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jon

Mt Rainier Rescue

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Hope for the best. Several years back two of my climbing partners teamed up with another group of two and made it down after 11days.

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Since I first heard about this on the news a few days ago, I've been wondering if anyone on these two teams was aware of the imminent major weather event bearing down on the Pac NW before or perhaps, as, they began their trips.

 

A good plan is,(besides not pushing it and taking risky chances with the weather) to begin your approach while the previous storm system is on it's way out, putting you in safe position to make your summit attempt the moment the weather window opens. And you then have a little longer margin of safety for your descent than you would have had if you'd waited till the weather was perfect to begin your approach.

 

The basic rule for one-day climbs in the Pac NW/Cascades is to allow a total weather window of at least 72 hrs from where you begin your summit attempt, NOT from the start of the approach. And that 72 hr. number can be increased if the good weather is available, and if the climb might require more. But it should never DEcrease in the case of even easy routes on large alpine or glaciated peaks. 72hrs. should be considered the MINIMUM time allowable for anything involving an overnight stay on the peak. I'm not talking about things like day trips to Chair Pk or the Tooth,Town Wall,Tumwater Canyon or Snow Creek Wall. But if you're doing Mt. Baring, Prusik Pk. or Stuart, anything on Rainier, Baker, Adams, big peaks like Hozomeen, Slesse, Logan,Bonanza,etc., there's your basic rule, ESPECIALLY at this time of year.

 

I also hope the climbers (has anyone heard which route they were on?) have some avalanche knowledge and don't try to move too soon once the weather breaks. It'd be a hell of a thing to tough it out for 10 or 12 days, and then get killed by an avalanche on a beautiful day on the way down. It has happened. Prayers and best hopes for everyone's safe return, and that includes the rescue team as well.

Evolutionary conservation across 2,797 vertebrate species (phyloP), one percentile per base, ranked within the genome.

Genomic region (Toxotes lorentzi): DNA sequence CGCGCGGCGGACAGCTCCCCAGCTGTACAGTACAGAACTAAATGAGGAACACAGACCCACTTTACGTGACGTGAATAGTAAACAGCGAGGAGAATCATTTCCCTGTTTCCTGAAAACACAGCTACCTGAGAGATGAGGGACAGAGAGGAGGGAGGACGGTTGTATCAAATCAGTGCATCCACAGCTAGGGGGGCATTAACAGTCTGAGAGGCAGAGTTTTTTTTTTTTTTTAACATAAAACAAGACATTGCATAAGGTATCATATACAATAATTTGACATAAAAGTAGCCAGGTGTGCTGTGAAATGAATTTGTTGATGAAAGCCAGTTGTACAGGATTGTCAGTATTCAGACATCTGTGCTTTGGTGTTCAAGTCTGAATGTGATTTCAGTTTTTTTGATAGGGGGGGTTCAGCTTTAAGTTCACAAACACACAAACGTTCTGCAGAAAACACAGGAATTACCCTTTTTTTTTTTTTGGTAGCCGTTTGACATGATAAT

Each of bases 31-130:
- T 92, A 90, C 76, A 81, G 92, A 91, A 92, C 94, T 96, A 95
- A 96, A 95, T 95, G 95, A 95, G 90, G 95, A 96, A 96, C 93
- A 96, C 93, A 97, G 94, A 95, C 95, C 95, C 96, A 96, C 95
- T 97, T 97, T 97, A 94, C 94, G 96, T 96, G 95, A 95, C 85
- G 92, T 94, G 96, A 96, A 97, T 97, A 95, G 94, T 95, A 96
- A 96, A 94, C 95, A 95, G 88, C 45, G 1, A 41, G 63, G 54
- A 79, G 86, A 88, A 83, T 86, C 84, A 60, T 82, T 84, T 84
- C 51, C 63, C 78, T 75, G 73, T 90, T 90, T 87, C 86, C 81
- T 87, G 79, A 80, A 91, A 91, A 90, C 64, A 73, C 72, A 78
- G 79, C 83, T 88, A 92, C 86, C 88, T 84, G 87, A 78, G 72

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Has anybody read the comments in the above linked article? This gem strikes me as particularly odd:

 

"I remember a comment by Ed Viesturs (not sure of the spelling) at the time of the loss of two climbers on Mt. Hood in the early winter a few years ago. He basically said that he never climbs in the Northern Hemisphere after late November, even on 10K feet peaks...if he gets the strong urge to do so, he heads south."

 

 

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Since I first heard about this on the news a few days ago, I've been wondering if anyone on these two teams was aware of the imminent major weather event bearing down on the Pac NW before or perhaps, as, they began their trips.

 

I'm hoping for the best for these two parties and hope they make it back safely.

 

That said, once the parties make it back they deserve to be chastised for the poor judgement in heading onto the mountain with a storm being predicted.